BT Tower to be turned into London mega hotel in £275million deal

The BT Tower, one of London’s most instantly recognisable landmarks, is to be converted into a luxury hotel after being sold for £275 million.

The surprise announcement on Wednesday marks a dramatic change of role for the 581ft high communications tower in Fitzrovia, which has been an unmissable fixture of the central London skyline since it was built in 1965.

BT, which has owned the building since 1984, said it has agreed a deal with US hotel operator MCR, which runs 150 venues including the award-winning TWA Hotel at a former flight centre at New York’s JFK airport and the Highline Hotel in Manhattan.

The company has hired one of London’s best known architects Thomas Heatherwick — creator of the new London Routemaster and the 2012 Olympic torch — “to consider how best to reimagine its use as a hotel”.

Tyler Morse, chief executive and owner of MCR Hotels, said: “We are proud to preserve this beloved building and will work to develop proposals to tell its story as an iconic hotel, opening its doors for generations to enjoy.

“We see many parallels between the TWA Hotel and the BT Tower. Both are world-renowned, groundbreaking pieces of architecture. It’s been a privilege to adapt the TWA Flight Center into new use for future generations, as it will be the BT Tower.”

Brent Mathews, property director at BT Group, said the grade II listed building “sits at the heart of London and we’ve been immensely proud to be the owners of this important landmark”.

He added: “It’s played a vital role in carrying the nation’s calls, messages and TV signals, but increasingly we’re delivering content and communication via other means. This deal with MCR will enable BT Tower to take on a new purpose, preserving this iconic building for decades to come.”

Payment for the building is set to be made over several years, as BT equipment is gradually removed. The tower’s microwave aerials were removed more than a decade ago, as they were no longer needed to carry telecommunications traffic.

Mr Heatherwick, founder and design director of Heatherwick Studio, said: “My team and I are thrilled to partner with MCR to reimagine the BT Tower. This is an extraordinary building and an amazing opportunity to bring it back to life.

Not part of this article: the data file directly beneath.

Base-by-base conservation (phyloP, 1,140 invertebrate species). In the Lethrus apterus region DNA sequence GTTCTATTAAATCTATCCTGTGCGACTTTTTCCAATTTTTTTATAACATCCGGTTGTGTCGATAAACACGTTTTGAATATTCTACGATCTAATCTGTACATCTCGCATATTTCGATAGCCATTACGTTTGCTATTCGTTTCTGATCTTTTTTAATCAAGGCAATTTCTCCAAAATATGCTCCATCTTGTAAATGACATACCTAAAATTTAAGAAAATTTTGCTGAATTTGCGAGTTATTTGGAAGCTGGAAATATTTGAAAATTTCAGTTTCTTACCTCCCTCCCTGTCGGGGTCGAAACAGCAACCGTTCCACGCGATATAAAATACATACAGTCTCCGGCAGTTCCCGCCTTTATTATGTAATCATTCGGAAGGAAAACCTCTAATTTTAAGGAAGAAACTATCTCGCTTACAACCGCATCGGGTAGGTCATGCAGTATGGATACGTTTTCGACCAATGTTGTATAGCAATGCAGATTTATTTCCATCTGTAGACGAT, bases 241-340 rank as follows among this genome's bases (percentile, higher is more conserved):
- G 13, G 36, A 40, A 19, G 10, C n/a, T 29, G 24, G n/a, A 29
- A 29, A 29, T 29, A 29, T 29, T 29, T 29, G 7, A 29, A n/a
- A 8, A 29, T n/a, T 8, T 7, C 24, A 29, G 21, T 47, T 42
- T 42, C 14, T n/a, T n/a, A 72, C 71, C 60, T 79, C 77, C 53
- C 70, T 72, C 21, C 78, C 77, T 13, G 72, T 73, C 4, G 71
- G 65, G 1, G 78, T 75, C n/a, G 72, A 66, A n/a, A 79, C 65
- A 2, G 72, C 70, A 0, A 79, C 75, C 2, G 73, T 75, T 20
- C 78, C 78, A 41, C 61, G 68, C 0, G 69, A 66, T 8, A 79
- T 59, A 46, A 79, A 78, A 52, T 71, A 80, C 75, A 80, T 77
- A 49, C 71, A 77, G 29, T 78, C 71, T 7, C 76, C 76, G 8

“We’re excited at the prospect of working with Fitzrovia’s residents and with many thousands of Londoners, to repurpose this important piece of the city’s living heritage.”

Wednesday’s front page (Evening Standard)
Wednesday’s front page (Evening Standard)

At completion in 1965, the BT Tower overtook the Millbank Tower to become the tallest structure in the capital — a title it held until it was overtaken in 1980 by the NatWest Tower. It was commissioned by the General Post Office, and its key purpose was to support microwave aerials that were then used to carry telecommunications traffic, as part of the GPO microwave network.

The tower — sometimes known as the Post Office Tower — was opened in 1965 by then-prime minister Harold Wilson. In 1966 it launched a restaurant in its revolving 34th floor called the Top of the Tower.

It made a complete revolution every 23 minutes and hosted 100,000 diners in its first year. However, the restaurant was closed to the public in 1971 after an IRA bomb exploded in the toilets. All public access to the tower ceased in 1981, although the revolving floor remained available for events.

An LED-based display system known as “the information band” was installed at the top of the tower in 2009. It is wrapped around the 36th and 37th floors with 529,750 LED lights arranged in 177 vertical strips. The display was the largest of its type in the world.

TWA Hotel at JFK Airport (MCR Hotels)
TWA Hotel at JFK Airport (MCR Hotels)

Because the tower was built for government communication purposes, it was technically classified under the Official Secrets Act until 1993.

Ben Wood, a technology analyst at CCS insight, said: “The public has not been able to access the BT Tower for years so there will be plenty of people who will jump at the opportunity to stay in such an iconic building. It’s exciting that such a fantastic landmark is being repurposed for leisure use.”